This week we are looking at a note from Ghana. The Republic of Ghana, as it is officially known, is a country in West Africa. Ghana is popular with tourists for its beautiful waterfalls, caves, mountains, beaches and rivers. It is one of the top producers of gold and diamonds in the world, and a major producer of cocoa. Ghana is a presidential democracy, but still holds on to tradition by being home to the Ashanti Empire and giving them constitutional protection.
The note for this blog-ette is the 2 Cedis p37Ad (BNB152) 2017. This note has English text. On the front of the note is a stack of nine gold bars, a star, Ghana’s coat of arms, and a statue and image of Kwame Nkrumah wearing a robe. On the back of the note are the old and new parliament buildings in Accra, and gold bars. The watermark for this note is Tetteh Quarshie and cocoa pod.
Kwame Nkrumah was a political leader who helped Ghana, formerly known as the Gold Coast, gain its independence from Britain. Nkrumah was interested in politics from an early age, and continued his studies in the United States. Once finishing his master’s degrees, he moved to England to form the 5th Pan-African Congress, and later moved back to the Gold Coast. Nkrumah advocated for nonviolent protests, strikes, and for noncooperation with British authorities. He was briefly imprisoned, and during his imprisonment became the first Prime Minister of the Gold Coast in 1952.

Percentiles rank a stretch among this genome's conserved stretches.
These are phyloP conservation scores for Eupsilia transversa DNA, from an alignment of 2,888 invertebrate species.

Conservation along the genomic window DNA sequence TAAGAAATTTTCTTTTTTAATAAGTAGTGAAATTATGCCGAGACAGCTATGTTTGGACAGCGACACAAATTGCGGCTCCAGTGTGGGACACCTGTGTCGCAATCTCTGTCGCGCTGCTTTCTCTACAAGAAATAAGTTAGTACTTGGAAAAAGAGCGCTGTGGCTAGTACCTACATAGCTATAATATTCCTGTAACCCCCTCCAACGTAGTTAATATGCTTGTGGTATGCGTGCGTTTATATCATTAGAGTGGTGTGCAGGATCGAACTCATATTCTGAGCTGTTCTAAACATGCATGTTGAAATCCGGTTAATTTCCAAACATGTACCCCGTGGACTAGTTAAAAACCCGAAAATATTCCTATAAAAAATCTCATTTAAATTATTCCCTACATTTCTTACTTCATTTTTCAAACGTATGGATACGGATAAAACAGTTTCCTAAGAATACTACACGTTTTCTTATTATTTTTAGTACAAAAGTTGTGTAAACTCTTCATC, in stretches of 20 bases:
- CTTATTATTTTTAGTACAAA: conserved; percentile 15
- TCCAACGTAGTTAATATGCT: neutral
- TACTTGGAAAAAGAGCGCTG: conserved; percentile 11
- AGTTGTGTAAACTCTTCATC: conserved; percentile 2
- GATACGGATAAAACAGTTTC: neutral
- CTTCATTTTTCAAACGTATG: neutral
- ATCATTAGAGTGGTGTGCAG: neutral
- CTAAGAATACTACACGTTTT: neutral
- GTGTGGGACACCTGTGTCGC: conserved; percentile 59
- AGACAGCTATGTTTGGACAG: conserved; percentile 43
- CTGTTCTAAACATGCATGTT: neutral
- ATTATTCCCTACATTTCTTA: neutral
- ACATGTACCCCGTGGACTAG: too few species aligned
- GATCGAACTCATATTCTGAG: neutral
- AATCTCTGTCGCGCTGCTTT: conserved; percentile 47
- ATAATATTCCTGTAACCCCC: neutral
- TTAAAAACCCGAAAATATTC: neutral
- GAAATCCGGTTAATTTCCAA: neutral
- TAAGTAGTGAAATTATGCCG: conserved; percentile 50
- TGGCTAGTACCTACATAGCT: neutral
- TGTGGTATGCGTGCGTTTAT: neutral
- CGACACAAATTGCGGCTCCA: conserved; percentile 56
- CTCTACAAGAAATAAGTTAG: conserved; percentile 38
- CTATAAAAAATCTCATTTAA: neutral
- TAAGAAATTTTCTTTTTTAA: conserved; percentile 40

In 1957, the Gold Coast would become Ghana. An independent state within the British Commonwealth. Nkrumah built roads, schools, healthcare facilities, and became very popular with Ghanaians. However, Kwame Nkrumah’s government proved to be authoritarian, and allowed people to become imprisoned without trial. In 1960, Ghana became the Republic of Ghana and Kwame Nkrumah became president. In the following years, many of the projects Nkrumah’s government were working on proved to be disastrous, and crippled Ghana in debt. Ultimately, his authoritarian rule and Ghana’s increasing poverty level led to the downfall of Kwame Nkrumah. In 1962, there was an attempted assassination, and in 1966 the military and police took control of the country while Nkrumah was traveling in Beijing. He found asylum in Guinea, where he lived for the rest of his life until his passing in 1972.
In this blog-ette, we looked at the delightful yellow note from Ghana. The 2 Cedis note features two images of Kwame Nkrumah. This note was released on the 60th anniversary of Ghana’s Independence which might be why we see images of Kwame Nkrumah. To learn more about this note, head to our website.
Denomination: 2 Cedis
Pick #: 37Ad
Banknote Book #: 152d
Other Info: 4th August 2017; signature 15: Addison
Depictions: Kwame Nikrumah; Crest; Old and New Parliament building
Note Size: 5 1/2″ x 2 3/4 “
Watermark: Tetteh Quarshie and cocoa pod.